• The economic reforms in September 2018, creating a 183% transaction fee on foreign currency and approving additional letters of credit, reduced prices across Libya by 13% between October 2018 and March 2019.
• The con ict in the south of Tripoli, which began in April 2019, caused prices across Libya to temporarily spike, especially the domestically produced agricultural goods, such as tomatoes, onions, potatoes and peppers. The cities with the largest price spikes due to the con ict were located in areas that suffered the most from logistical isolation created by checkpoints and road blockages.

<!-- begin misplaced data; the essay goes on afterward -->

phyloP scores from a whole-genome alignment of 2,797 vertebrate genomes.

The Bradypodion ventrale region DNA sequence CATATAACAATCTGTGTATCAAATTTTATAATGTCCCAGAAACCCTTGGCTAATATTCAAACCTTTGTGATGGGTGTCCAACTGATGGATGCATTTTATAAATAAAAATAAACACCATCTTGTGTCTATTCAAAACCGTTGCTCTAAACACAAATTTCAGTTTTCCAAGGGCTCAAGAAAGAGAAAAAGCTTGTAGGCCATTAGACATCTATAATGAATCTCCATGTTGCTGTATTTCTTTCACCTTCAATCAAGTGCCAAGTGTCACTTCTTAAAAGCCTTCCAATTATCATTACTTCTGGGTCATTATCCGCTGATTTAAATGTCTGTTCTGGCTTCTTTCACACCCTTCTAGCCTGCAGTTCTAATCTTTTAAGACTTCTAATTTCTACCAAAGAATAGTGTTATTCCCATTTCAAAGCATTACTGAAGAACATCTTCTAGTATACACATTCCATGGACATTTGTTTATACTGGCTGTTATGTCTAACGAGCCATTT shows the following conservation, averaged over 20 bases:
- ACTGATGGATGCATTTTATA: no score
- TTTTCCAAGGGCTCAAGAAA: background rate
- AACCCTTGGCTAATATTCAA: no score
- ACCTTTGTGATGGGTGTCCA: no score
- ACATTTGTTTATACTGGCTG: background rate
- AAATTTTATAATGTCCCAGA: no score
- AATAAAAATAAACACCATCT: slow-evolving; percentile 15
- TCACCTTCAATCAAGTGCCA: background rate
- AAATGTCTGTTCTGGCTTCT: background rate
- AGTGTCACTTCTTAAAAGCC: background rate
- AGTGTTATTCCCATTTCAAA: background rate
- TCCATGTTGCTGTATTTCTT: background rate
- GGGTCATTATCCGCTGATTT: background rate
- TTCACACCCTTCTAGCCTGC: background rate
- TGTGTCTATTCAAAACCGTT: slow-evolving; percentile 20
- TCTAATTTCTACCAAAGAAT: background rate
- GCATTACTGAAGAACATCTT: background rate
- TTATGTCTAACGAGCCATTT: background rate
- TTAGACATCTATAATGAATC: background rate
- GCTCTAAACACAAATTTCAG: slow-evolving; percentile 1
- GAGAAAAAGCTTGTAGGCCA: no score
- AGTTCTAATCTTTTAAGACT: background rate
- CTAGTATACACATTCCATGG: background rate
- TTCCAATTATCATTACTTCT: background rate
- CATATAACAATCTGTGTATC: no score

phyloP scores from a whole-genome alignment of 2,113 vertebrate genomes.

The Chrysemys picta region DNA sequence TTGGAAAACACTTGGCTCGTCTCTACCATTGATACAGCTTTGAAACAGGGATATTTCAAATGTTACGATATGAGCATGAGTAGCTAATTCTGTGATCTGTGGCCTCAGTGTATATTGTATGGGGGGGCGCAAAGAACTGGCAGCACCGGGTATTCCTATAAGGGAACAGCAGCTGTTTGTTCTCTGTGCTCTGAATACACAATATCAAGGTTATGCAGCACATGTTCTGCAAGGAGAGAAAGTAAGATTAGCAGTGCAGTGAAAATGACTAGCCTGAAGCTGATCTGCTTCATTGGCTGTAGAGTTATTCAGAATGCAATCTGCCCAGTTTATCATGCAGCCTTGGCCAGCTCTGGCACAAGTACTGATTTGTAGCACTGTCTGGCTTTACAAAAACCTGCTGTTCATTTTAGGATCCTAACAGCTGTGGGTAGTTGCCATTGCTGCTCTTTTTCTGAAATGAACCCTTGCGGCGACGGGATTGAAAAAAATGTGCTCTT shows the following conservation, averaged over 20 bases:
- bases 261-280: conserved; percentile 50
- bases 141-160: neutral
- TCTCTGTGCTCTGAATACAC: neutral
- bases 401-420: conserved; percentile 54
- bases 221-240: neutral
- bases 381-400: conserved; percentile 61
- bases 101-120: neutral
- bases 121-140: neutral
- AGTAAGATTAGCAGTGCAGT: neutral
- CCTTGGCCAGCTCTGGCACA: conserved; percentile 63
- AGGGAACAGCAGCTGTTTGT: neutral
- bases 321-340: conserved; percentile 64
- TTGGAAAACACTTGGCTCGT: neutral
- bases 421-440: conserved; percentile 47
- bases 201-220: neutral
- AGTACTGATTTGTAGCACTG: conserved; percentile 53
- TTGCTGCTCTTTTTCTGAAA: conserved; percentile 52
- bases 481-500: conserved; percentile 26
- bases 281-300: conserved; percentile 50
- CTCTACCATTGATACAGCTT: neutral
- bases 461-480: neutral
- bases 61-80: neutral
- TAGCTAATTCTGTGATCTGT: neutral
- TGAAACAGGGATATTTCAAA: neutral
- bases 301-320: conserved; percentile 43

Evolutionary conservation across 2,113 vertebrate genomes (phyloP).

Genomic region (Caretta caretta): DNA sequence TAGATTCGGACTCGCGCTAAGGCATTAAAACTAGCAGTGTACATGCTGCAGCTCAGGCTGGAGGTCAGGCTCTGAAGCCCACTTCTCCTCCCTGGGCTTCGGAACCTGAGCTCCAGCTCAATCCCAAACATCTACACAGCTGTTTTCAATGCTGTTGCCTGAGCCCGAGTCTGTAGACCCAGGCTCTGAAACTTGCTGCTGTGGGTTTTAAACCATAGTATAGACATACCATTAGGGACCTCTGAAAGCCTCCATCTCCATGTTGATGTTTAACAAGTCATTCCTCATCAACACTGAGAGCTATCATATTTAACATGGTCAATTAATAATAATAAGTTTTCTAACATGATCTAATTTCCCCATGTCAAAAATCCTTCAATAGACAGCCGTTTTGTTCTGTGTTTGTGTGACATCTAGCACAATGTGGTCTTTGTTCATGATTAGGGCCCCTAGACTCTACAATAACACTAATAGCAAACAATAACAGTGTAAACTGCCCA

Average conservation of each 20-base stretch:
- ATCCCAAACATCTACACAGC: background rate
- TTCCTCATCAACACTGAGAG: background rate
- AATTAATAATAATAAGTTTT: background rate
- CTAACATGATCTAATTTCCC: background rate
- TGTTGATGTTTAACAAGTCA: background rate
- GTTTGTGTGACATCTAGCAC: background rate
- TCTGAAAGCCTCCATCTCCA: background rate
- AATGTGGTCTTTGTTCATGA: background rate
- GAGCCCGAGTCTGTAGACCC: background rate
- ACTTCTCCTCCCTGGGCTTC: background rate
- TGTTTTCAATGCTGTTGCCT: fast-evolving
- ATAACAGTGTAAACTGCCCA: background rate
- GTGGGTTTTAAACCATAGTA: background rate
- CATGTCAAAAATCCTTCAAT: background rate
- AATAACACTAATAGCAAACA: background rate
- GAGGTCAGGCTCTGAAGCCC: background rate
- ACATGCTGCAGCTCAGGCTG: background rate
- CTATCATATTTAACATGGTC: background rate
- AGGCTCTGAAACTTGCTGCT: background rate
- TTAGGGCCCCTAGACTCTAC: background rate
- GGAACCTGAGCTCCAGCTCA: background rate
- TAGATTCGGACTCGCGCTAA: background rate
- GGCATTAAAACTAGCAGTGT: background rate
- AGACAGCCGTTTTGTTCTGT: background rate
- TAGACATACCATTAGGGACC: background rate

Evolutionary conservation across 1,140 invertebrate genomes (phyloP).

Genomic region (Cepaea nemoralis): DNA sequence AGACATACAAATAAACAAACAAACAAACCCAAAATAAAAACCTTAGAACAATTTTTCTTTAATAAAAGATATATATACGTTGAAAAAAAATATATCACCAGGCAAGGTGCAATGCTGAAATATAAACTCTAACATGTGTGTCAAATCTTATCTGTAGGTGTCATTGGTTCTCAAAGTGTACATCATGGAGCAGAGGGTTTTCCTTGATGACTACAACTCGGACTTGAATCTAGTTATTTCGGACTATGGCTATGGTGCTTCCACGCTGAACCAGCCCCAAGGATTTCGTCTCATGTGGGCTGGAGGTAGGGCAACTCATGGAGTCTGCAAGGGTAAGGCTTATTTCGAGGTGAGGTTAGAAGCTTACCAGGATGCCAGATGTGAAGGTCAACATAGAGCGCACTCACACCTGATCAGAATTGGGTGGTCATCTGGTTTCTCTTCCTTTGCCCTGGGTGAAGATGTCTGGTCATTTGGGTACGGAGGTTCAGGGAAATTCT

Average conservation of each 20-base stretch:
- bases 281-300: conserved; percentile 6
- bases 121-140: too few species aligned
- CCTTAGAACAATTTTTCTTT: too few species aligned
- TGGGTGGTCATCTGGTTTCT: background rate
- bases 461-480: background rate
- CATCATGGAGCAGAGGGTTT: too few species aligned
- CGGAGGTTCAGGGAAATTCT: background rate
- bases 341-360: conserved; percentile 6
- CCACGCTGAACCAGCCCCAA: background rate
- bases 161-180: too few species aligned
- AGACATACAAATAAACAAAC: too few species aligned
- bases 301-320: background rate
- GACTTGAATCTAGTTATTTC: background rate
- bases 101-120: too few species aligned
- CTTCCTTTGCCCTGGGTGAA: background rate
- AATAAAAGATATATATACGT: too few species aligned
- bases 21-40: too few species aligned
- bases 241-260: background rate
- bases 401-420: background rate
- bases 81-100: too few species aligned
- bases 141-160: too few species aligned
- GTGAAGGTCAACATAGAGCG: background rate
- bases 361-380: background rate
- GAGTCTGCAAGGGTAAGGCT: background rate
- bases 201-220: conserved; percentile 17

• The prices of imported non-perishable goods were most strongly affected by the change in parallel market exchange rates, but uctuated later to these changes compared to domestically produced agricultural goods.
• The bread crisis in 2018 was resolved by allowing suppliers to import our at cheaper rates, alleviating the our shortage and reducing the price of bread signi cantly.
• Price changes for southern Libya experienced a month delay to parallel market exchange rate uctuations.
• In December 2019, the cost of the Minimum Expenditure Basket1 (MEB) food portion was 22.3% higher in the south than Libya overall, due to a number of logistical, political, infrastructural and security issues.
- Organisation REACH
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